Kimberly felt as if chilly fingers reached for her from within the ominous fog. She grabbed Robert’s hand. “Please don’t let go of me. I’m frightened.”
“I will keep you safe.” He wrapped muscular arms around her and pulled her back against his broad chest. “Remember to talk in the lad’s voice you practiced and if we get separated, tell anyone who finds you that you are my nephew, Ian, my cabin lad.”
Abruptly, she heard whispering within the fog.
“Ahoy there. Is anyone aboard?” The disembodied voice made her shiver.
Kimberly pressed tighter against Robert and the heat of his body. “Did you hear that?”
“Aye,” he said, voice muffled against her damp hair.
Within the fog, someone whistled a jig-like tune. The haze dissipated slightly. Three men dressed in old-fashion aviator gear stood off the bow of the sailboat as if they walked on water. One saluted, and then they all vanished into the vaporous mist.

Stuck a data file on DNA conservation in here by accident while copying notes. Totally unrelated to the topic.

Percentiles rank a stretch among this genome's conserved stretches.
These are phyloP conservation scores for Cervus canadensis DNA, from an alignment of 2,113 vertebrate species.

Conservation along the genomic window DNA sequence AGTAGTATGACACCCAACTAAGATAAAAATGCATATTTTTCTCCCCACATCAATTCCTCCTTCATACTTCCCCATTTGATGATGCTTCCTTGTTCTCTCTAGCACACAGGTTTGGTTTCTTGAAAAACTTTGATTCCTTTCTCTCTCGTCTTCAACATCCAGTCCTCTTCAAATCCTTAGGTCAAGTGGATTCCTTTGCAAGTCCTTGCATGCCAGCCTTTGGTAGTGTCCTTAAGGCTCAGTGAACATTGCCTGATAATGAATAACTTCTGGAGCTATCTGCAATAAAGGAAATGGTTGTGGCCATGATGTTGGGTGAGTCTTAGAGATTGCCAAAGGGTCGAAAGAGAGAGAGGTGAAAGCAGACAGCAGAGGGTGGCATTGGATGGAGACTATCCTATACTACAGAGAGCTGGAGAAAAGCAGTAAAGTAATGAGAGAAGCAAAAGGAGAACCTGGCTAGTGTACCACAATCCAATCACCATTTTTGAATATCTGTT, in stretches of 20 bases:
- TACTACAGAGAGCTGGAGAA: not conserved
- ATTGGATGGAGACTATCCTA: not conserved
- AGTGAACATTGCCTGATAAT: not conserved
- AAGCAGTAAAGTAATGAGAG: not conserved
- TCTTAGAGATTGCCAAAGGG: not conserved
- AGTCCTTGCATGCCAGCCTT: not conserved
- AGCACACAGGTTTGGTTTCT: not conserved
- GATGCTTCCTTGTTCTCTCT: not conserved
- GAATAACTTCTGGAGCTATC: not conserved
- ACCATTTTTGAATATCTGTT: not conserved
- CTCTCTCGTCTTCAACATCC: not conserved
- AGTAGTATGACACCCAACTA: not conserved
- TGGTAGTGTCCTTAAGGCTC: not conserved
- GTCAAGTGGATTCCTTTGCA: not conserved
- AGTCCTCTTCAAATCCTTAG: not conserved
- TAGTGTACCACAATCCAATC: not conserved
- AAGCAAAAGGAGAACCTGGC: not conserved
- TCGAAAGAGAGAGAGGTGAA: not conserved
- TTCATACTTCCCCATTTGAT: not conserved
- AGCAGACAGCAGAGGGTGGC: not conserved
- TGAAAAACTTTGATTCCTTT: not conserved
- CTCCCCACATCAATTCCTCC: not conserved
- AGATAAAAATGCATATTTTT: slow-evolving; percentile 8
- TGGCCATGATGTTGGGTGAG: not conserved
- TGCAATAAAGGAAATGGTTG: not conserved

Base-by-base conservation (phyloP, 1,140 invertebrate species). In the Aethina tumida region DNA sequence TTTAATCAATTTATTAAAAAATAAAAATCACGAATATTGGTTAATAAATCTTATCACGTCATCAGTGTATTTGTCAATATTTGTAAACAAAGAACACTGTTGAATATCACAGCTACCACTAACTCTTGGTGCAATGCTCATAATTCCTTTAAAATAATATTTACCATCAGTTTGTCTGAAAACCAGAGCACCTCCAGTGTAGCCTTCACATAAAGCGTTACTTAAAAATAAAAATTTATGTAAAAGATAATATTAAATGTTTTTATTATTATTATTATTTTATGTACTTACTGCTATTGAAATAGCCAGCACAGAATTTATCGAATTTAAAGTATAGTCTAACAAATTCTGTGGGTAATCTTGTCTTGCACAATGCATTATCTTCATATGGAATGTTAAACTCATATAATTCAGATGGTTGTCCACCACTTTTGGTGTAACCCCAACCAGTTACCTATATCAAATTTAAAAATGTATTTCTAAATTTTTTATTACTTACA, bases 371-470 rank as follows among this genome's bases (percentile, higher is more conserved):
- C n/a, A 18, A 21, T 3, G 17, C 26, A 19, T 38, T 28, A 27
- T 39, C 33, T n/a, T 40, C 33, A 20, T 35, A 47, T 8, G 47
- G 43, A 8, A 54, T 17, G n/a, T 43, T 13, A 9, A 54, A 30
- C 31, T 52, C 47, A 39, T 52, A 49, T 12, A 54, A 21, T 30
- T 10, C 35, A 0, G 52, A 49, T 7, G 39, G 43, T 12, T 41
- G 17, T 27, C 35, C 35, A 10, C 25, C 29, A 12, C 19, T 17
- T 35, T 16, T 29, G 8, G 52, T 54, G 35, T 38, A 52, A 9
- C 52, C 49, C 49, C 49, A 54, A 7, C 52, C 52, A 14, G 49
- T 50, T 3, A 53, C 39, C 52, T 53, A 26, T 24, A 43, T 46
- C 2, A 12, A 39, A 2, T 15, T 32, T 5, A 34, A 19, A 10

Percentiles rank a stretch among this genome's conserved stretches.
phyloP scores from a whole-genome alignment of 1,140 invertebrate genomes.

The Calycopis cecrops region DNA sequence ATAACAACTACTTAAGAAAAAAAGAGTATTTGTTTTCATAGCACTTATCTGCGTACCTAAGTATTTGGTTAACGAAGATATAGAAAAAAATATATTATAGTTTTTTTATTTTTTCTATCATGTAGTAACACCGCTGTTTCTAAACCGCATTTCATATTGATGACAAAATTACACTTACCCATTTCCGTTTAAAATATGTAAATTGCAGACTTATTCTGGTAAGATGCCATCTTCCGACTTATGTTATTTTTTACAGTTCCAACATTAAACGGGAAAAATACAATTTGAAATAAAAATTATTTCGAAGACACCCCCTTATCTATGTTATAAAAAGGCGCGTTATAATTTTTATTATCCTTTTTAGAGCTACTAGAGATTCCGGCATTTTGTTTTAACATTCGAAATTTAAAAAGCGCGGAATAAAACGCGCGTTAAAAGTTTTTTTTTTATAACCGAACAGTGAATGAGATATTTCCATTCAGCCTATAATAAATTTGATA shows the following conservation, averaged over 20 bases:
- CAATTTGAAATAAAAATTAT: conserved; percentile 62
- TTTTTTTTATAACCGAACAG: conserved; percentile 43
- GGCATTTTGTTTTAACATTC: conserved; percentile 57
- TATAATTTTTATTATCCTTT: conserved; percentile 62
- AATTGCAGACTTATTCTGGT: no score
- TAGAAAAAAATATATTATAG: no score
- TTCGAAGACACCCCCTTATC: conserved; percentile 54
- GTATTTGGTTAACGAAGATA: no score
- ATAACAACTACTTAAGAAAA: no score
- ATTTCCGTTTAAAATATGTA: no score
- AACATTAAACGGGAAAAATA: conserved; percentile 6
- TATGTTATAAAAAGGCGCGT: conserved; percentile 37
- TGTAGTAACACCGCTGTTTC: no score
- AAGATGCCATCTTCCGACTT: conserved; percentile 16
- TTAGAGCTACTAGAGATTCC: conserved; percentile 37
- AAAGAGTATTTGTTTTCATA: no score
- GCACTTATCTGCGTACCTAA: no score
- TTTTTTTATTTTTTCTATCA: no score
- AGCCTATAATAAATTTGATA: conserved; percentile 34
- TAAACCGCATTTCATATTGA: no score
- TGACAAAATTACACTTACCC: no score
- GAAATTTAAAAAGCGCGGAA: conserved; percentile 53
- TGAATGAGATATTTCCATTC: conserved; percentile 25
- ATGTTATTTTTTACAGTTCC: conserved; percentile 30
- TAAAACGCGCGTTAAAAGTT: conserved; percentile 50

“Oh. My. God.” Gooseflesh prickled the length of Kimberly’s arms. She leaned into Robert’s strength. “You did see that, didn’t you? I read about flight crews being lost in the forties.”
“I saw.” He gave a gentle squeeze. “I am certain we will see more unusual sights before our adventure is complete. Are you still willing?”
Kimberly took a deep, settling breath. She wasn’t letting him go alone. “Yeah.”
“Good lass.” He brought her down with him, and they settled on a cockpit bench.
The temperature dropped. Her blouse became soaked from the moist air and the cold seeped into her bones. Her teeth started to chatter.